This past Monday, I wrote about my passion for cooking for people with cancer and how I had gotten discouraged by someone’s remarks when I told them I wanted to teach cooking lessons for cancer patients and caregivers. Thanks to your support, and the support of my friends, family and Rebecca Katz, I am happy to report that I am back on track. While the words spoken by that person who questioned my credentials stung at the time, I have moved on and in fact feel even more determined to learn more about the connection between food and cancer, and to endeavor in my dream to teach others how to cook for cancer patients.
I’ve reached out to several local organizations about teaching cooking classes for cancer patients and their caregivers, and they have all been very receptive, so I am hoping that an opportunity will open up for me to follow my passion. Meanwhile, I have been cooking up a storm this week for a friend with cancer. Although I’ve only met her once, I was thrilled that she was receptive to letting me cook for her. I am also looking for local and online resources so I can learn more about nutrition and cancer. If you have any ideas, please let me know. I will be forever grateful.
I made two big pots of Magic Mineral Broth on Monday, did almost all the cooking on Tuesday, and delivered it all on Wednesday. I made a variety of soups Roasted Cauliflower and Chestnut Soup, Creamless Cream of Carrot Soup, Lentil Vegetable Soup with Brown Rice), a few vegetable dishes (Kale with Sweet Potatoes and Cranberries, Bok Choy and Mushrooms), Sundried Tomato Chickpea Hummus, Plain Congee (just rice and water), and some popsicles (Blueberry Mango) using a kit I received from the HopeFULL Company (although I came up with my own recipe, the kit comes with some fabulous recipes for nutritious pops). If you follow me on Facebook, you probably saw some of my work in progress (I’ve been taking pictures using my hubby’s iPad and posting them).
Thankfully, I made this Chicken in Garlic Chile Sauce for chicken tacos earlier in the week so I could reheat it for dinner the other night. My kids love tacos – I think they just like eating with their fingers. This dish is called Pollo En Ajillo in Spanish and the recipe is from Diana Kennedy’s My Mexico cookbook. A few years back, someone suggested I read her cookbooks if I wanted to learn about authentic Mexican cuisine. I have to say, I never did until this week. Real Mexican food takes some preparation and it is not a cuisine I am familiar with. There are lots of chili peppers involved – I’d seen a wide assortment at our supermarket in the ethnic food aisles, but didn’t know what all of these were used for.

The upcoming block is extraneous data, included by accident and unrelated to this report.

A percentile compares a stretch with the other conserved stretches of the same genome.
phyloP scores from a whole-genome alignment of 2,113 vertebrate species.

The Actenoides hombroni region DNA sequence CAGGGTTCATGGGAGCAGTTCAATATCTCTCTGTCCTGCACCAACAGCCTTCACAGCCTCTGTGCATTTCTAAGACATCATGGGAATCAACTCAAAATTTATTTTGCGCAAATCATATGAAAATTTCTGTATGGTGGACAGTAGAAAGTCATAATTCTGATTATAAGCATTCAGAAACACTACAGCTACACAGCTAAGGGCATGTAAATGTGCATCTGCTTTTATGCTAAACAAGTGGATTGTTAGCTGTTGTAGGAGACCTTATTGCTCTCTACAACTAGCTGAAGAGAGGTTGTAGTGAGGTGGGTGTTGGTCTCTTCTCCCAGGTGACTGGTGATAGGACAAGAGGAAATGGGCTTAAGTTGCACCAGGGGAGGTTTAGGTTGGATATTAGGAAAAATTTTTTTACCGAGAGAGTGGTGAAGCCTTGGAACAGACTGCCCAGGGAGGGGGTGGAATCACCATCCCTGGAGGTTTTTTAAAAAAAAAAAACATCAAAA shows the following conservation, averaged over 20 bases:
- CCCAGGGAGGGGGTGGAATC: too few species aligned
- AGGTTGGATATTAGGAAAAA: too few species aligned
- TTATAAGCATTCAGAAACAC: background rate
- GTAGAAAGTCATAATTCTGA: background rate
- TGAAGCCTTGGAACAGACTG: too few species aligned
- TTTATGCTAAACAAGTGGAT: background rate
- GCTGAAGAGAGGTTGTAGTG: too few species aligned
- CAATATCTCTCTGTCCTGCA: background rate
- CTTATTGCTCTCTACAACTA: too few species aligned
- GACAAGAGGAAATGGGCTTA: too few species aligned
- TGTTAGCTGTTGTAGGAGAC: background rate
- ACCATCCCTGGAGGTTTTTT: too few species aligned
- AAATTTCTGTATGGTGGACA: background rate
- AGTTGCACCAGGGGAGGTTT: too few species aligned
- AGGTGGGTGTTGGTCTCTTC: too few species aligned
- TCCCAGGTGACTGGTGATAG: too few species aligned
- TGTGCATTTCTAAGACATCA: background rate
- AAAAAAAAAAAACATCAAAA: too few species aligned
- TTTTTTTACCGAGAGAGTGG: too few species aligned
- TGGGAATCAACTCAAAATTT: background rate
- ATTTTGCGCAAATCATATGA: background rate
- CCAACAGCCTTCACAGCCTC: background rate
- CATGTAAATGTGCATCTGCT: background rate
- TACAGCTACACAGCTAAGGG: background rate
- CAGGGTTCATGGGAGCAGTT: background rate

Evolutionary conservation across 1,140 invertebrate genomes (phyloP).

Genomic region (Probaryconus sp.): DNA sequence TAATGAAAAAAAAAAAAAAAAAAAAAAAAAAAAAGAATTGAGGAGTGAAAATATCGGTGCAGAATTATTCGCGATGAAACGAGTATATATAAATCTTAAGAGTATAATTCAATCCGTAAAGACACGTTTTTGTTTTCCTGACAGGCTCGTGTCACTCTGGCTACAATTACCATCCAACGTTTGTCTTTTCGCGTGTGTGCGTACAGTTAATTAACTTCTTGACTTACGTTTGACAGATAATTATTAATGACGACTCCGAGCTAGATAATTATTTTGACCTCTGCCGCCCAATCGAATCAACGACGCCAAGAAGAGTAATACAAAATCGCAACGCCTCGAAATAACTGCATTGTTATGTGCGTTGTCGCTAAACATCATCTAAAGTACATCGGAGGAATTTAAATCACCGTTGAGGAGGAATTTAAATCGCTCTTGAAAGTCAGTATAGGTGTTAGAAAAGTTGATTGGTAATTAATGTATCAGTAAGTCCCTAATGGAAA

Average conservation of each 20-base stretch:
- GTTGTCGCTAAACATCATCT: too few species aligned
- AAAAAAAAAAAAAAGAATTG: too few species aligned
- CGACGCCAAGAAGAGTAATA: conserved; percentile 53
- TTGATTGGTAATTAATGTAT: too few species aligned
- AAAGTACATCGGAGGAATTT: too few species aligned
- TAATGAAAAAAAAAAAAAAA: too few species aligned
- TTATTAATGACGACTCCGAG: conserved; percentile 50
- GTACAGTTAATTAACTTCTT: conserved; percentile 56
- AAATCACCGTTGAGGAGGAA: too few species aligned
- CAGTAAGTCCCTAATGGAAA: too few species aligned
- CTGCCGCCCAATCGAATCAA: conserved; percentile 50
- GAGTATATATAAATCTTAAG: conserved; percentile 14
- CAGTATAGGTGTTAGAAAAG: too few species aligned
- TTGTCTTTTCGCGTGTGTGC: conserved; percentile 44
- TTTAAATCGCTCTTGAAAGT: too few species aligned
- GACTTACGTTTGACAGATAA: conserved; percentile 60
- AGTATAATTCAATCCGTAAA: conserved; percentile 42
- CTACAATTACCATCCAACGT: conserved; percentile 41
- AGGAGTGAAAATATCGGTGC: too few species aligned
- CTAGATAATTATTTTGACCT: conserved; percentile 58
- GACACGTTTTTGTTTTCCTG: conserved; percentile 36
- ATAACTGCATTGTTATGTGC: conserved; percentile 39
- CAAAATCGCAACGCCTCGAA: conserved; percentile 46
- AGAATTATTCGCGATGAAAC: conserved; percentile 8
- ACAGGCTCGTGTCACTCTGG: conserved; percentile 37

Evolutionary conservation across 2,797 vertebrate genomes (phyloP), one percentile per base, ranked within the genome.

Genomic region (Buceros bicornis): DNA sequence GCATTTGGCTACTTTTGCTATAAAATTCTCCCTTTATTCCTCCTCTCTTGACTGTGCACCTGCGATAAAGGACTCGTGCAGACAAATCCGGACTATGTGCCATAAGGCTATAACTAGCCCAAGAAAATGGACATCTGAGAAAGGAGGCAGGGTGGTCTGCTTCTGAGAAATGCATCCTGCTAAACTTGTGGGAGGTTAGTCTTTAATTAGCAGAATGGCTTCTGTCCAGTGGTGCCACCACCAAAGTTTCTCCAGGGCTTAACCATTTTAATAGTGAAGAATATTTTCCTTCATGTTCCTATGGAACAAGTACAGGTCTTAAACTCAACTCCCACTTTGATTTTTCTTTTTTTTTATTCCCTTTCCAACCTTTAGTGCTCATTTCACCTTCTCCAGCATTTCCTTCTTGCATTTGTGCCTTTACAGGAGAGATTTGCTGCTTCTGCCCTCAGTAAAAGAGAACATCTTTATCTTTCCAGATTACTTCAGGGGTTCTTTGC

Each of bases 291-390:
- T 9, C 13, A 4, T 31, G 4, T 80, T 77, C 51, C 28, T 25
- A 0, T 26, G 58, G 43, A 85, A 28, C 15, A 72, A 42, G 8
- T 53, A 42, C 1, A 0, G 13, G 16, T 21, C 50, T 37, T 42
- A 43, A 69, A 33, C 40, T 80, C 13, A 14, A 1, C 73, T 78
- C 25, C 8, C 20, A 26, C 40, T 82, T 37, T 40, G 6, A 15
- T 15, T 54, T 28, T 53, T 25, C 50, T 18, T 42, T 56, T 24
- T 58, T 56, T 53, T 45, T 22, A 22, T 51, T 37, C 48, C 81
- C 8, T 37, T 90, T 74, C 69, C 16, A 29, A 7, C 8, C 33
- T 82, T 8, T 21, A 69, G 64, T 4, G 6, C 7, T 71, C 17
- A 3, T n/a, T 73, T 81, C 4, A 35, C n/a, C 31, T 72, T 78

So, when I came across this recipe for Chicken in Garlic Chile Sauce and saw ancho chilies and guajillo chilies listed as ingredients, I thought it would be easy to find at the supermarket. Unfortunately, neither of these was to be found, so I picked up a pack of dried New Mexico chilies which looked similar to ancho chilies, and some jalapeño peppers in place of guajillo chilies. When I got home and Googled guajillo chilies, I discovered they are a milder chili, not as spicy as jalapeño peppers. New Mexico chilies are also a bit spicier than ancho chilies which are very mild. I still have a lot to learn about Mexican cuisine, but this week, I learned about the complex flavor and beautiful color of Mexican chili sauces. Although this recipe is very simple, with just a few ingredients, the flavor is rich and very garlicky.
I served the chicken shredded into bite-size pieces so they could be rolled up in corn tortillas easily. Topped with a few slices of jalapeño peppers, these chicken tacos were delicious. When I tried one of these chicken tacos, I kept the seeds in the jalapeño pepper slices which set my mouth afire. Thankfully, I was the guinea pig. Before serving the jalapeño peppers to the kids, I removed the seeds. Even my little guy had jalapeno peppers with is chicken tacos. I made a Mexican Chopped Salad with Honey-Lime Dressing to go along with these tacos.